The Crusaders realized that Stephen of Blois was also to be blamed. Their chroniclers talked angrily of his cowardice; and the story soon reached Europe. He himself returned by easy stages home, to a wife who was furiously ashamed of him and who never rested till she had sent him out again to the East, to make atonement.
Meanwhile Kerbogha continued to press on Antioch. On 12 June a sudden attack almost gave him the possession of one of the towers on the south-west wall; which was preserved only by the bravery of three knights from Malines. To avoid the recurrence of such risks, Bohemond burnt down whole streets of the city near to the walls, thus enabling the troops to manoeuvre with greater ease.
At this juncture the spirits of the Christians were raised by a series of events which seemed to them to show God’s special favour. The soldiers were hungry and anxious; the faith that had hitherto sustained them was wavering, but it was not broken. It was an atmosphere in which dreams and visions thrived. To the men of the Middle Ages the supernatural was not considered impossible nor even very rare. Modem ideas of the power of the subconscious were unknown. Dreams and visions came from God, or, in some cases, from the devil. Scepticism was confined to a flat disbelief in the word of the dreamer. This attitude must be remembered in considering the episode that follows.
On 10 June 1098, a poorly dressed peasant came to Count Raymond’s tent and demanded to see him and the Bishop of Le Puy. His name was Peter Bartholomew, and he had come on the Crusade as the servant of a Provencal pilgrim called William-Peter. He was not entirely illiterate, despite his humble origin, but he was known to his fellows as a rather disreputable character, interested only in the grosser pleasures of life. His story was that during the last months he had been tormented by visions in which Saint Andrew had revealed to him where one of the holiest relics in Christendom could be found, the Lance that had pierced the side of Christ. The first vision had occurred at the time of the earthquake of 30 December. He had been praying in terror when suddenly there appeared an old man with silver hair, accompanied by a tall and wonderfully beautiful youth. The old man, saying that he was Saint Andrew, bade him go at once to see the Bishop of Le Puy and Count Raymond. The Bishop was to be reproved for his neglect of his duties as a preacher; while to the Count was to be revealed the hiding-place of the Lance, which the saint now proposed to show to Peter Bartholomew. Peter then found himself borne, dressed as he was only in his shirt, to the interior of the city to the Cathedral of St Peter, which the Turks were keeping as a mosque. Saint Andrew led him in through the south entrance to the southern chapel. There he vanished into the ground to reappear carrying the Lance. Peter wished to take it at once but was told to return with twelve companions after the city was taken and to search for it in the same place. He was then wafted back to the camp.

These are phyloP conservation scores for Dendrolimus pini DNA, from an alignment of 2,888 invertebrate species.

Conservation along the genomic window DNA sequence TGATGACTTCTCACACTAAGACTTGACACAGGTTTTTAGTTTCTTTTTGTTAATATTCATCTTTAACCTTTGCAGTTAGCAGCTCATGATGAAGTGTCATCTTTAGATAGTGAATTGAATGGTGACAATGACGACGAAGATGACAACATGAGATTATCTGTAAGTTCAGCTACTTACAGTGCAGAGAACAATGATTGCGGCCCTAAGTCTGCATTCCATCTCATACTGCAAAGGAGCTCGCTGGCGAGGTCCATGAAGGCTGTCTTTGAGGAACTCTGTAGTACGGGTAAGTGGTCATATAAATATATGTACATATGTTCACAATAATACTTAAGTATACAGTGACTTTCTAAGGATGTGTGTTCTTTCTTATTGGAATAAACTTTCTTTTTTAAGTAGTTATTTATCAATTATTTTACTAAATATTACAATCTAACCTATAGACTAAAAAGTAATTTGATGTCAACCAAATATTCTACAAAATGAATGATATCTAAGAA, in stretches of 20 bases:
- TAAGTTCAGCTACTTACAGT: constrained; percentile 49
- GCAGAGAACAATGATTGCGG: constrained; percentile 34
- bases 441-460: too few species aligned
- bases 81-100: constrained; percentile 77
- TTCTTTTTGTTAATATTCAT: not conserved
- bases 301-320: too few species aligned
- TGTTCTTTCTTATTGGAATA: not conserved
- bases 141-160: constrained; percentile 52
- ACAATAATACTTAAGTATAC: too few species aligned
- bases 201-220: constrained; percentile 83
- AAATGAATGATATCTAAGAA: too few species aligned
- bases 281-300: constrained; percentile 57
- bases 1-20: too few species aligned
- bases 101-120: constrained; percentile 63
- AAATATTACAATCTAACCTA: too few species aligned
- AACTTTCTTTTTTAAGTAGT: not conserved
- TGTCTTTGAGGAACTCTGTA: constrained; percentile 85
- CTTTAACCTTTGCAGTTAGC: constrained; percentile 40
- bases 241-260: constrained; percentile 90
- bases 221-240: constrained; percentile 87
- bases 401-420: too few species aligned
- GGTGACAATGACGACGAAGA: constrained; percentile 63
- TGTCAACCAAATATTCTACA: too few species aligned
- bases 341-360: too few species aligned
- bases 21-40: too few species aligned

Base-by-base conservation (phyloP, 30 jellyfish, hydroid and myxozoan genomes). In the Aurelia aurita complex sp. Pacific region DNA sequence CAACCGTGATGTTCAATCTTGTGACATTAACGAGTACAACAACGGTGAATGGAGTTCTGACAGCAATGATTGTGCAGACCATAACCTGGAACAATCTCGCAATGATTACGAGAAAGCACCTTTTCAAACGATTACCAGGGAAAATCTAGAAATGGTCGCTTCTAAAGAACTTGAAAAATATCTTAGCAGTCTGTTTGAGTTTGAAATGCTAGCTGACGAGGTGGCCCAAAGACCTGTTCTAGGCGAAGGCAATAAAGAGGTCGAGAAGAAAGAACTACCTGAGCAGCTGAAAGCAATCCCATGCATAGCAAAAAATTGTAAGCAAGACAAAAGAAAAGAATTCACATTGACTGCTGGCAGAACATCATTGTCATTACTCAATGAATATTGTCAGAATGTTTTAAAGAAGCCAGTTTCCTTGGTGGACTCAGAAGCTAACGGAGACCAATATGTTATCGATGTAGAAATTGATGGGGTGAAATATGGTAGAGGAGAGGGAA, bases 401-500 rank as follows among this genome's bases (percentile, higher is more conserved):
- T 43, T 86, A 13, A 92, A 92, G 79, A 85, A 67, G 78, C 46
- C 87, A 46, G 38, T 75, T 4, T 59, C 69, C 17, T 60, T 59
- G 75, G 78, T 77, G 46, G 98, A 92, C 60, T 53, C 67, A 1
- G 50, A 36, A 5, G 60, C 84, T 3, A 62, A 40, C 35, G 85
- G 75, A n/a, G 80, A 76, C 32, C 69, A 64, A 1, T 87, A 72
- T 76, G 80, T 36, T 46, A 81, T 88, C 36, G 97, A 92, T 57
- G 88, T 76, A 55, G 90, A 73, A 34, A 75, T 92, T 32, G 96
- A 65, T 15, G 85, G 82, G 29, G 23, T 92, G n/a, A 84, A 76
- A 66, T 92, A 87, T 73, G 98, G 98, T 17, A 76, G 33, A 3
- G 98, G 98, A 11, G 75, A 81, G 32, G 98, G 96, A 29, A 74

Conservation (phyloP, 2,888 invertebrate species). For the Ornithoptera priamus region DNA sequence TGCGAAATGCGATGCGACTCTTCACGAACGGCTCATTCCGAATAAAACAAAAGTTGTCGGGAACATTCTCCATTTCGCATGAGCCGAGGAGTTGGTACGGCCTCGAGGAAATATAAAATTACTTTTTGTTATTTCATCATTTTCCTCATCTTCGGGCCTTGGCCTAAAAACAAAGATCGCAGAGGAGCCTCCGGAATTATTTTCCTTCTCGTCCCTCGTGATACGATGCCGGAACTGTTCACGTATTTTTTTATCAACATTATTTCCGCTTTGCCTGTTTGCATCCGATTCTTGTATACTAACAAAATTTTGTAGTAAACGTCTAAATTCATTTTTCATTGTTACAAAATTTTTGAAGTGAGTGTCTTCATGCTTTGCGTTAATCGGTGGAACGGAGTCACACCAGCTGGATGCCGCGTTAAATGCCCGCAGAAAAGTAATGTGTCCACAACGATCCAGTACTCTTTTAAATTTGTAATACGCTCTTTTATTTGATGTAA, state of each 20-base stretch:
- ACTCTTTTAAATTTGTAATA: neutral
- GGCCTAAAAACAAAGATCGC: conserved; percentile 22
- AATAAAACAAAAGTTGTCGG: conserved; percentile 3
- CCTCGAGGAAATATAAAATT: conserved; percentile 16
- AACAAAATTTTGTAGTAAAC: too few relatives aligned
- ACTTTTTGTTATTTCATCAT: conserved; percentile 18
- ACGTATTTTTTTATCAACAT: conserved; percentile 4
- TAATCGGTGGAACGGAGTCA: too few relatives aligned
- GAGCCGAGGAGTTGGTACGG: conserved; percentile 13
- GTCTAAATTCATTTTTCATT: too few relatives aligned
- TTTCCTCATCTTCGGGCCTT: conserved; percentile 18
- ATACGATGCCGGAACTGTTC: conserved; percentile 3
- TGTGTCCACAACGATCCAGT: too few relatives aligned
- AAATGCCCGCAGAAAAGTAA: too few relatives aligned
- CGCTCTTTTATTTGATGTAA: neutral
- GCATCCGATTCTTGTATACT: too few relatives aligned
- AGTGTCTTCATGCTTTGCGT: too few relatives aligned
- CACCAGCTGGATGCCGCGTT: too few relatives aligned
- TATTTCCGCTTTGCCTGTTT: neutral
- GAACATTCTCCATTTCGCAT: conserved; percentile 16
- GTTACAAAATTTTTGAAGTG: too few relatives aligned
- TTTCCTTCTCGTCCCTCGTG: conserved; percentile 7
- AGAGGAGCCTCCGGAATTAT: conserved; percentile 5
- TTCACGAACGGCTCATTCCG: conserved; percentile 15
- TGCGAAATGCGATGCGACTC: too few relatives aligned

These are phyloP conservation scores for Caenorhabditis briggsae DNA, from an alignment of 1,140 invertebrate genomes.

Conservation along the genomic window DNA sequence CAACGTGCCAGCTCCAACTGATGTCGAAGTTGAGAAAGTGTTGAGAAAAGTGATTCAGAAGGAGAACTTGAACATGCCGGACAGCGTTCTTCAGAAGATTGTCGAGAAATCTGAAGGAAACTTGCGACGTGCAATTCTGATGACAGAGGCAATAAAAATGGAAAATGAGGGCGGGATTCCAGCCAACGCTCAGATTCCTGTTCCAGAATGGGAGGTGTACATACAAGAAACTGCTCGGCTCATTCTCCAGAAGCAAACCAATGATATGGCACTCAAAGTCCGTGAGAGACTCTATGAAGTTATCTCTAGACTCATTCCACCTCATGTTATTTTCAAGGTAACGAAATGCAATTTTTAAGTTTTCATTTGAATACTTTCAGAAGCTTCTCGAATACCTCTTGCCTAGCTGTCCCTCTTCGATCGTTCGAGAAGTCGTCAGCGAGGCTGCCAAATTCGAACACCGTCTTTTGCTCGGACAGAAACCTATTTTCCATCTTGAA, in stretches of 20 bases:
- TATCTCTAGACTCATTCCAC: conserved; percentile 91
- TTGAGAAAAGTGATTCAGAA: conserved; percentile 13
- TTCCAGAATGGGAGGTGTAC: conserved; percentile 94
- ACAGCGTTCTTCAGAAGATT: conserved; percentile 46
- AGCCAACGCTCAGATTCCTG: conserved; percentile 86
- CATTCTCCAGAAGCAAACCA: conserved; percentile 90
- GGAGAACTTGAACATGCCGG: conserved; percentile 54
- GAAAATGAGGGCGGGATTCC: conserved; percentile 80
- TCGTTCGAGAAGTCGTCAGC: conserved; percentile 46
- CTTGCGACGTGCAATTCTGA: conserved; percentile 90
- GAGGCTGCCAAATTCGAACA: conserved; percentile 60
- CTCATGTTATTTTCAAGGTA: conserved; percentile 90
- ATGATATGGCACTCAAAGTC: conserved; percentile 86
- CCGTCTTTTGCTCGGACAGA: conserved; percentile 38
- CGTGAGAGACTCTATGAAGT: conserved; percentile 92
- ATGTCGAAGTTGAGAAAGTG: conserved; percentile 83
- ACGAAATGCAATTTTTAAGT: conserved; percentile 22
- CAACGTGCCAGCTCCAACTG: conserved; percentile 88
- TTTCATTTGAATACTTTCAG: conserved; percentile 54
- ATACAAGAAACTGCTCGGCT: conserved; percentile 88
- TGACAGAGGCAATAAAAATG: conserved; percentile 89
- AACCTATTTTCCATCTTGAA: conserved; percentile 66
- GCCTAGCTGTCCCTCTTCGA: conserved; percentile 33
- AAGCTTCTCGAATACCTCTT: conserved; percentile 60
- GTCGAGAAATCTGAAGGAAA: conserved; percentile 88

Peter Bartholomew’s Visions